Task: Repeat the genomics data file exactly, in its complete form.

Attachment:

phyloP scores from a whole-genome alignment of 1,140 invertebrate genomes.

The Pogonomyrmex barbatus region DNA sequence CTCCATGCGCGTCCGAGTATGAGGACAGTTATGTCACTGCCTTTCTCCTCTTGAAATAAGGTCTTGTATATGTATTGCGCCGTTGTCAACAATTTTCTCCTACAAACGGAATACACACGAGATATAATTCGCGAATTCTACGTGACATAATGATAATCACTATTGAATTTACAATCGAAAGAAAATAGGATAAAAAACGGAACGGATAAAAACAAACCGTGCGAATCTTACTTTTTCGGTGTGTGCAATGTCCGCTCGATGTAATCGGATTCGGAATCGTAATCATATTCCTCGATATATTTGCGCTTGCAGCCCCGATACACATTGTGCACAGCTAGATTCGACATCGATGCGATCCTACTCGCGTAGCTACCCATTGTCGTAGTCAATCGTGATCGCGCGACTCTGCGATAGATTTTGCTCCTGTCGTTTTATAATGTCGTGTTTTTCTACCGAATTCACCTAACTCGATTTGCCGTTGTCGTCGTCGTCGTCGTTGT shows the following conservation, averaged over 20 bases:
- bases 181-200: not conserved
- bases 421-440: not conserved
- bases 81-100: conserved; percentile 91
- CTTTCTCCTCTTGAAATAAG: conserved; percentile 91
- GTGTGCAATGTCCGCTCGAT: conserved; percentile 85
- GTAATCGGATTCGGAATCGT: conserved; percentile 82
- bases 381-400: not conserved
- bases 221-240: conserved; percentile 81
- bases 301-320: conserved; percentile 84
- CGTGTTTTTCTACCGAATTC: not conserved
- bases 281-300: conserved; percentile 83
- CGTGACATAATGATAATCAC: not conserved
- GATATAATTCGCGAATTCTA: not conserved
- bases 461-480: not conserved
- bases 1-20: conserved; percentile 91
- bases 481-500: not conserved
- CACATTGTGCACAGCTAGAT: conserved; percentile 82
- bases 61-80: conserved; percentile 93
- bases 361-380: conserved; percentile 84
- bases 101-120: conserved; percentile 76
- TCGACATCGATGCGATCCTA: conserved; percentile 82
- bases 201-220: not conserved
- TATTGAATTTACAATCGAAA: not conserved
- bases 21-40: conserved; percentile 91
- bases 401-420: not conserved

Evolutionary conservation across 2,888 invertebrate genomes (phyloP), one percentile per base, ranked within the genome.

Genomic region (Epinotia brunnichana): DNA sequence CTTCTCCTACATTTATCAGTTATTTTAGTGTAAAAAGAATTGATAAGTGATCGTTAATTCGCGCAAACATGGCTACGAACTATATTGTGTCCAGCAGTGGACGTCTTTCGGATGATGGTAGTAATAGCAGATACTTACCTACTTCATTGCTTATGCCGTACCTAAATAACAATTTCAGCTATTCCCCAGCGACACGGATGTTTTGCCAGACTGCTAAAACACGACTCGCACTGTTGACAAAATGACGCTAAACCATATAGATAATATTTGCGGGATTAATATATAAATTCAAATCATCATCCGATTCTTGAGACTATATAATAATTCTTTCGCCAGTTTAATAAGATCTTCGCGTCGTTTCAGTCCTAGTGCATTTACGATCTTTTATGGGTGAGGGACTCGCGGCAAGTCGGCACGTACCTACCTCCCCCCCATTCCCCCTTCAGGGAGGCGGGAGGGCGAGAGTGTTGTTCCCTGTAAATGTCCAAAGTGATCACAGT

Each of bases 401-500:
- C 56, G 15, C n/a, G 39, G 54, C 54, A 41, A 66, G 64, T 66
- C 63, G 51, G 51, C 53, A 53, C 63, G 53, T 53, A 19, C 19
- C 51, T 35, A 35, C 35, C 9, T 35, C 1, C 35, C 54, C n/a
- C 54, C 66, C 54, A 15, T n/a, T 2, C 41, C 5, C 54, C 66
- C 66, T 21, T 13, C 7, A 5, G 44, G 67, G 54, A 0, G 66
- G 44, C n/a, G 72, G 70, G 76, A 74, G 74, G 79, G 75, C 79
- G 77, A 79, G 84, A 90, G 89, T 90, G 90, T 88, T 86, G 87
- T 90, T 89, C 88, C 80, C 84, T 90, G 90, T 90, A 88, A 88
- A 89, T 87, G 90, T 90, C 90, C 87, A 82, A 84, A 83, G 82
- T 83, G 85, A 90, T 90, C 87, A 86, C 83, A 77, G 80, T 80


phyloP scores from a whole-genome alignment of 1,140 invertebrate genomes.

The Pogonomyrmex barbatus region DNA sequence CTCCATGCGCGTCCGAGTATGAGGACAGTTATGTCACTGCCTTTCTCCTCTTGAAATAAGGTCTTGTATATGTATTGCGCCGTTGTCAACAATTTTCTCCTACAAACGGAATACACACGAGATATAATTCGCGAATTCTACGTGACATAATGATAATCACTATTGAATTTACAATCGAAAGAAAATAGGATAAAAAACGGAACGGATAAAAACAAACCGTGCGAATCTTACTTTTTCGGTGTGTGCAATGTCCGCTCGATGTAATCGGATTCGGAATCGTAATCATATTCCTCGATATATTTGCGCTTGCAGCCCCGATACACATTGTGCACAGCTAGATTCGACATCGATGCGATCCTACTCGCGTAGCTACCCATTGTCGTAGTCAATCGTGATCGCGCGACTCTGCGATAGATTTTGCTCCTGTCGTTTTATAATGTCGTGTTTTTCTACCGAATTCACCTAACTCGATTTGCCGTTGTCGTCGTCGTCGTCGTTGT shows the following conservation, averaged over 20 bases:
- bases 181-200: not conserved
- bases 421-440: not conserved
- bases 81-100: conserved; percentile 91
- CTTTCTCCTCTTGAAATAAG: conserved; percentile 91
- GTGTGCAATGTCCGCTCGAT: conserved; percentile 85
- GTAATCGGATTCGGAATCGT: conserved; percentile 82
- bases 381-400: not conserved
- bases 221-240: conserved; percentile 81
- bases 301-320: conserved; percentile 84
- CGTGTTTTTCTACCGAATTC: not conserved
- bases 281-300: conserved; percentile 83
- CGTGACATAATGATAATCAC: not conserved
- GATATAATTCGCGAATTCTA: not conserved
- bases 461-480: not conserved
- bases 1-20: conserved; percentile 91
- bases 481-500: not conserved
- CACATTGTGCACAGCTAGAT: conserved; percentile 82
- bases 61-80: conserved; percentile 93
- bases 361-380: conserved; percentile 84
- bases 101-120: conserved; percentile 76
- TCGACATCGATGCGATCCTA: conserved; percentile 82
- bases 201-220: not conserved
- TATTGAATTTACAATCGAAA: not conserved
- bases 21-40: conserved; percentile 91
- bases 401-420: not conserved

Evolutionary conservation across 2,888 invertebrate genomes (phyloP), one percentile per base, ranked within the genome.

Genomic region (Epinotia brunnichana): DNA sequence CTTCTCCTACATTTATCAGTTATTTTAGTGTAAAAAGAATTGATAAGTGATCGTTAATTCGCGCAAACATGGCTACGAACTATATTGTGTCCAGCAGTGGACGTCTTTCGGATGATGGTAGTAATAGCAGATACTTACCTACTTCATTGCTTATGCCGTACCTAAATAACAATTTCAGCTATTCCCCAGCGACACGGATGTTTTGCCAGACTGCTAAAACACGACTCGCACTGTTGACAAAATGACGCTAAACCATATAGATAATATTTGCGGGATTAATATATAAATTCAAATCATCATCCGATTCTTGAGACTATATAATAATTCTTTCGCCAGTTTAATAAGATCTTCGCGTCGTTTCAGTCCTAGTGCATTTACGATCTTTTATGGGTGAGGGACTCGCGGCAAGTCGGCACGTACCTACCTCCCCCCCATTCCCCCTTCAGGGAGGCGGGAGGGCGAGAGTGTTGTTCCCTGTAAATGTCCAAAGTGATCACAGT

Each of bases 401-500:
- C 56, G 15, C n/a, G 39, G 54, C 54, A 41, A 66, G 64, T 66
- C 63, G 51, G 51, C 53, A 53, C 63, G 53, T 53, A 19, C 19
- C 51, T 35, A 35, C 35, C 9, T 35, C 1, C 35, C 54, C n/a
- C 54, C 66, C 54, A 15, T n/a, T 2, C 41, C 5, C 54, C 66
- C 66, T 21, T 13, C 7, A 5, G 44, G 67, G 54, A 0, G 66
- G 44, C n/a, G 72, G 70, G 76, A 74, G 74, G 79, G 75, C 79
- G 77, A 79, G 84, A 90, G 89, T 90, G 90, T 88, T 86, G 87
- T 90, T 89, C 88, C 80, C 84, T 90, G 90, T 90, A 88, A 88
- A 89, T 87, G 90, T 90, C 90, C 87, A 82, A 84, A 83, G 82
- T 83, G 85, A 90, T 90, C 87, A 86, C 83, A 77, G 80, T 80